News / Middle East

Blast at Egyptian Army Building Wounds 4 Soldiers in Delta

Reuters
— A bomb targeted an Egyptian  military intelligence building north of Cairo on Sunday, wounding four soldiers, the army said, in the second bomb attack on the security forces in the Nile Delta in less than a week.

The bomb went off near an entrance to the building in the village of Anshas, 100 km (65 miles) north of Cairo in Sharkiya province. It partially destroyed the back wall of the building, the army said, describing it as a terrorist attack.

 It follows a suicide bomb attack on Tuesday on a police compound in the Nile Delta city of Mansoura that killed 16 people. The army-backed government has said the violence will not derail a political transition plan whose next step is a mid-January referendum on a new constitution.

Sunday's blast, about 80 km (50 miles) north of the site of Tuesday's bombing pointed to the widening reach of militant attacks that have become commonplace since the army deposed Islamist President Mohamed Morsi in July.

 Around 350 police and soldiers have been killed in bombings  and shootings since Morsi was deposed, most of them in the Sinai Peninsula, where Islamist radicals expanded into a security vacuum left by the Hosni Mubarak's downfall in 2011.

The security forces killed hundreds of Morsi's supporters in  the months after his removal, and have arrested thousands more.

Two security sources described Sunday's bomb as an explosive device, while the state-run Nile News TV station said it was a car bomb. Sources previously said it went off in the town of Belbeis, near Anshas.

Five people were wounded by a bomb that went off near a bus  in Cairo on Thursday. That bomb appeared to be the first targeting civilians, though there was no claim of responsibility saying what had been targeted.

The authorities say they have defused several other bombs in recent days. On Sunday, police found and defused a crude homemade bomb inside a bag left outside a university building in the Nile Delta city of Damietta.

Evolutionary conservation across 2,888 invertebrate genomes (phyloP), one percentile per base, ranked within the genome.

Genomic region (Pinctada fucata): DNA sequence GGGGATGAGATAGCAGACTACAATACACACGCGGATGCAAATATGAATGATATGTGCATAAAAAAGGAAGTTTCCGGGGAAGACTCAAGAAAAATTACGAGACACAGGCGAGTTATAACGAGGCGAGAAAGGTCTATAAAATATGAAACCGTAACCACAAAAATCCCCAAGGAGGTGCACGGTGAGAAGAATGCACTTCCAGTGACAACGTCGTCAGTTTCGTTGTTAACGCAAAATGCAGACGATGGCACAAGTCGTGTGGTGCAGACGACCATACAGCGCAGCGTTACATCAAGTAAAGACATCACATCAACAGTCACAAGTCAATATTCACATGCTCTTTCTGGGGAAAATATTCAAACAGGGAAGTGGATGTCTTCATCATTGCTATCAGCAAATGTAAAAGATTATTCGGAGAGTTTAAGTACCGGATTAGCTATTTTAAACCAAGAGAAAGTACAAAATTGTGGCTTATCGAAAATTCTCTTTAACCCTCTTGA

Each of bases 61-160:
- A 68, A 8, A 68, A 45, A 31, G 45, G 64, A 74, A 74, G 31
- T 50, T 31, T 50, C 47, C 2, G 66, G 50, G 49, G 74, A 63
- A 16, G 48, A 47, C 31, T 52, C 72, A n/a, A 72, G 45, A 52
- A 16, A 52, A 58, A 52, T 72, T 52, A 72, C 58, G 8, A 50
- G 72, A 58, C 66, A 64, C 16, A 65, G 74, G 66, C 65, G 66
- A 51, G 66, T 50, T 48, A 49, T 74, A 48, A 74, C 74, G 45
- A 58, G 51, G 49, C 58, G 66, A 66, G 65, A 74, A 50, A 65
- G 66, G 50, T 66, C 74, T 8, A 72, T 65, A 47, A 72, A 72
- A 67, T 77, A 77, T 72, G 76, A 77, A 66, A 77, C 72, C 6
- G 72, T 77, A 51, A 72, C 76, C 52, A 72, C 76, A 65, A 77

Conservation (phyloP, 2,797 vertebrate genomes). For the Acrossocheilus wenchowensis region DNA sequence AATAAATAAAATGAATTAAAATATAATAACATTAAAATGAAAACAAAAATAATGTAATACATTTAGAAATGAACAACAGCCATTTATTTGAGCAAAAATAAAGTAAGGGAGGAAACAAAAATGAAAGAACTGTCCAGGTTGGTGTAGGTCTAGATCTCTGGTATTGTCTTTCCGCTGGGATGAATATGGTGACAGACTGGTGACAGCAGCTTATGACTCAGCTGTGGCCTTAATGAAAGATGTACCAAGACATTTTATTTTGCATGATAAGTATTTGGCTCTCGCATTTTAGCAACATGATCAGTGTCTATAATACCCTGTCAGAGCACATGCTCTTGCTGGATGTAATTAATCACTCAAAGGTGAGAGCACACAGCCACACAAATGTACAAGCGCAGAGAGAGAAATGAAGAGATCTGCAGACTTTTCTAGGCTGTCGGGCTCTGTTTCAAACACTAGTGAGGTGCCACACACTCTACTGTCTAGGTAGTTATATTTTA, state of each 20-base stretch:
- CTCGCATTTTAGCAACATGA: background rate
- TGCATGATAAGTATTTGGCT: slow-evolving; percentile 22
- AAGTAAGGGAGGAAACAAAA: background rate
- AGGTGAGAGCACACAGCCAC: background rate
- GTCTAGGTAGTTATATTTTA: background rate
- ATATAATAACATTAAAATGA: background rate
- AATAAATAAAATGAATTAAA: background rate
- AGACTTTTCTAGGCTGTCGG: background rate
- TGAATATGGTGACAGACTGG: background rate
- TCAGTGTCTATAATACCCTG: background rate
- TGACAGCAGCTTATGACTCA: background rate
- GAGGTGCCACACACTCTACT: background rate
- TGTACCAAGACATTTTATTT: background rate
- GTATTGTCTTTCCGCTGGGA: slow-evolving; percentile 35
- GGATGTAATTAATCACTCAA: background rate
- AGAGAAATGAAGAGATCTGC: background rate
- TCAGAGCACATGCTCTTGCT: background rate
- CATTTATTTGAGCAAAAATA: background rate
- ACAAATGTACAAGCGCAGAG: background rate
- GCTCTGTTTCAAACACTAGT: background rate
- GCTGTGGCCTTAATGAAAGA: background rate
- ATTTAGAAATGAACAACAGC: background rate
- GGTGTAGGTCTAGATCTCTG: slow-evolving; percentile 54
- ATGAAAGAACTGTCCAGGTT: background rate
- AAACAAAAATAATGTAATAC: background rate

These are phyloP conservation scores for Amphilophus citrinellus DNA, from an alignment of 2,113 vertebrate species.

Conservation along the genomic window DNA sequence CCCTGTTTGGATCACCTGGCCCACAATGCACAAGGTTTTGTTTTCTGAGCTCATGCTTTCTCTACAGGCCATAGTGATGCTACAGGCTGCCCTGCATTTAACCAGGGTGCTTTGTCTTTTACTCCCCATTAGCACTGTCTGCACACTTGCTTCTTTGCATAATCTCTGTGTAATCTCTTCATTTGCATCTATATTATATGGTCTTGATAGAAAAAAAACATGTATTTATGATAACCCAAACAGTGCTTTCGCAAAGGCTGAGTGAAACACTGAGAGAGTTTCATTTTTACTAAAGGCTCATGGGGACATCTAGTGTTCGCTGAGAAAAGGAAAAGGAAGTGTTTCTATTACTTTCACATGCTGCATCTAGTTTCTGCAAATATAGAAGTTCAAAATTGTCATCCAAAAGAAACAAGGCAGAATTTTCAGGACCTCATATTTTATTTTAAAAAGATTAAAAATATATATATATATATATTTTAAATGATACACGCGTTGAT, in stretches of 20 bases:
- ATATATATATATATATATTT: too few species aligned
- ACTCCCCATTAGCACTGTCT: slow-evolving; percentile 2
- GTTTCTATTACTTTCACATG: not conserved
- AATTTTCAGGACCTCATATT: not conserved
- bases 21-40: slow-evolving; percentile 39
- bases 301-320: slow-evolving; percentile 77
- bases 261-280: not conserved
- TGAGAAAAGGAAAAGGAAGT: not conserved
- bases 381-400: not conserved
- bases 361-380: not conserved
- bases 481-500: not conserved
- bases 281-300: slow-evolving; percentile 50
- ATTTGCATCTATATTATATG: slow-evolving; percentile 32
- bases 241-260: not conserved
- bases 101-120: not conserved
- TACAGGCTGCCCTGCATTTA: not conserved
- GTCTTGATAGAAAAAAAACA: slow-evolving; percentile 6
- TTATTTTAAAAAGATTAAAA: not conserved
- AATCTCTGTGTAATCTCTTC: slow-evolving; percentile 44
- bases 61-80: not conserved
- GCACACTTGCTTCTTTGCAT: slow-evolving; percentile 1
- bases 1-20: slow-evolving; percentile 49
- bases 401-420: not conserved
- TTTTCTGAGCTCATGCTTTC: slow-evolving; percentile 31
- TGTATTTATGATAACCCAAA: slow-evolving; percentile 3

More attacks expected

Already high political tensions have escalated further since last week's suicide attack. The state declared the Brotherhood a terrorist organization a day later and has arrested several hundred of its supporters in its widening crackdown on the group.

Some analysts say Egypt faces the risk of a protracted spell of Islamist attacks, as well as civil strife fuelled by friction between supporters and opponents of the Muslim Brotherhood: street clashes have killed seven people in the past three days.

The Brotherhood, which propelled Morsi to victory in last year's presidential election, condemned the suicide attack. A radical Sinai-based group called Ansar Bayt al-Maqdis claimed responsibility for that bombing.

The army-backed government has declared itself in “a war on terror” as it steers Egypt through the new political transition plan expected to yield presidential and parliamentary elections next year.

Army chief Abdel Fattah al-Sisi, who led Morsi's overthrow, is widely seen as the favorite to win that election, though he has yet to declare his candidacy.

Ansar Bayt al-Maqdis has claimed responsibility for other major attacks since Morsi's downfall, including a failed attempt to assassinate the interior minister in September.

The group emerged in North Sinai after Mubarak's downfall, mounting attacks including a string of bombings targeting a pipeline used to export gas to Israel and Jordan.

“There will be more [attacks]. I don't think that any factor  has changed that would lessen the attacks at least in the short-term,” said H.A. Hellyer, a Cairo-based fellow with the Royal United Services Institute.

“Those that oppose the army and want to see Morsi's reinstatement go beyond the Muslim Brotherhood - and it is likely some non-Brotherhood Islamists have turned to violence, including, but not exclusively, those within the Ansar Bayt al-Maqdis group,” he said.

You May Like

Lebanese Media Unite to Support Palestinians in Gaza

Joint newscast billed as Arab world’s first unified news bulletin in support of Hamas-controlled Gaza Strip More

Photogallery Australian PM Alleges ‘Coverup’ at MH17 Crash Site

Meanwhile, Russia's ambassador to Malaysia denies plane's black boxes were opened before they were handed over to Malaysian officials More

Despite Advances in AIDS Treatment, Stigma Lingers